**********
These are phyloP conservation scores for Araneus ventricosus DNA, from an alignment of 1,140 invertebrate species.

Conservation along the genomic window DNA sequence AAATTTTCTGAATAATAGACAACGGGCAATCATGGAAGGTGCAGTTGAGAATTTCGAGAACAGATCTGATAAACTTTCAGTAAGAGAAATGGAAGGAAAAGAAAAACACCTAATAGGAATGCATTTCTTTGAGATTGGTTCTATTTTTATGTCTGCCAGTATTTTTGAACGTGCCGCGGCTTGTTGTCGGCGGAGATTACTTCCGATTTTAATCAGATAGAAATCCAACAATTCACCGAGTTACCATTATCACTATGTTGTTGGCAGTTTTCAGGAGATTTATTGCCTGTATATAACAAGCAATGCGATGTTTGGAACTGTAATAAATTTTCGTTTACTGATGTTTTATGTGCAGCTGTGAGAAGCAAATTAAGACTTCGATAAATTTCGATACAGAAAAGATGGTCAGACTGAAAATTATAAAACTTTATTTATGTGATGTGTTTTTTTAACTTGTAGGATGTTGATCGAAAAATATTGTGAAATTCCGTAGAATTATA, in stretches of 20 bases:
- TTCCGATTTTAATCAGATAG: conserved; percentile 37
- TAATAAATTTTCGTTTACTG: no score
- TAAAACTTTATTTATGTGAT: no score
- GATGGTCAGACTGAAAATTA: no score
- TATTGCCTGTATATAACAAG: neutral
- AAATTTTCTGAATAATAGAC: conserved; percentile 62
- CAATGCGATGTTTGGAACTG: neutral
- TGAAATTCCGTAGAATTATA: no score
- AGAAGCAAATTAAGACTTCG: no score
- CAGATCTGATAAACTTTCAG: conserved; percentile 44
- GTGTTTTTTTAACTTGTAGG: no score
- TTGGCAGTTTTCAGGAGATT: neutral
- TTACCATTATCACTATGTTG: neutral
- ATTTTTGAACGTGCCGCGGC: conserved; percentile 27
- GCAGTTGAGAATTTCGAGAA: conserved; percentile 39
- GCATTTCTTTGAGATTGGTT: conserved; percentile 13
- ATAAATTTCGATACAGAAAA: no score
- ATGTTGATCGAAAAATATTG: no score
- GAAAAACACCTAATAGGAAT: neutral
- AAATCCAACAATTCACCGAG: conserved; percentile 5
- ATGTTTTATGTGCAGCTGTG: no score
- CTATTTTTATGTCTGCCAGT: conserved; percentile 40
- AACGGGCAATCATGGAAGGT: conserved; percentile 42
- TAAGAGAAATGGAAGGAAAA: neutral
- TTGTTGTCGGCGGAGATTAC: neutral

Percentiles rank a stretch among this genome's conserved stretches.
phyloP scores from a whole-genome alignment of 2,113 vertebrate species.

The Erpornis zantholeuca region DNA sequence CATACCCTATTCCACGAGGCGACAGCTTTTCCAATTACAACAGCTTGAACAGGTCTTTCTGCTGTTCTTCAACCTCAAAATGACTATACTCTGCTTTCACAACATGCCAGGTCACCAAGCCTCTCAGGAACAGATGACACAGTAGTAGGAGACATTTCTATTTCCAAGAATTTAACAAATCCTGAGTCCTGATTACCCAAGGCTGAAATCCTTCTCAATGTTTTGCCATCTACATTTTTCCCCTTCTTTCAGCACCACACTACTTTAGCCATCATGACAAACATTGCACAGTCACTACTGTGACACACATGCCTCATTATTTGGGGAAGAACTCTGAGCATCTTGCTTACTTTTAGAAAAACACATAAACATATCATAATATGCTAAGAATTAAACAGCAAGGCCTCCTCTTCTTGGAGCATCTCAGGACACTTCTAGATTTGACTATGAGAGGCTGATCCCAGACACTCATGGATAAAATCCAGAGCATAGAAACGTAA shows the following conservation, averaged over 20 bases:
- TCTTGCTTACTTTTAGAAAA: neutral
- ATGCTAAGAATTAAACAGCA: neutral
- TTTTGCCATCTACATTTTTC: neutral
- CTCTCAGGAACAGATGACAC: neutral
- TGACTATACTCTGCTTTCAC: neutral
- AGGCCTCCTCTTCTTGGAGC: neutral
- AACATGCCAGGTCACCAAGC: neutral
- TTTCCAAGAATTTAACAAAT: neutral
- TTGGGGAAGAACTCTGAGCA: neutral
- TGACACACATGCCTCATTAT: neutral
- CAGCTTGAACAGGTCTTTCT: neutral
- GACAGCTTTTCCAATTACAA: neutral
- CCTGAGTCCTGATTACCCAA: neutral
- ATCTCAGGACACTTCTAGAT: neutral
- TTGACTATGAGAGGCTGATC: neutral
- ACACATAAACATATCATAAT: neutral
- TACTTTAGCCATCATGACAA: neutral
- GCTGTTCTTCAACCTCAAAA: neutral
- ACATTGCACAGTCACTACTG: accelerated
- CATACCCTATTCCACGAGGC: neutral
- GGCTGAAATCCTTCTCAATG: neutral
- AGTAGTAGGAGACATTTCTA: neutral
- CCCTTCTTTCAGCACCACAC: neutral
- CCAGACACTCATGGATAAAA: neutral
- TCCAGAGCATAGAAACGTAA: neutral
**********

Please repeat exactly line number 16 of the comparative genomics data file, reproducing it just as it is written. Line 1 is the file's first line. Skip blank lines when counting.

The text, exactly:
- ATTTTTGAACGTGCCGCGGC: conserved; percentile 27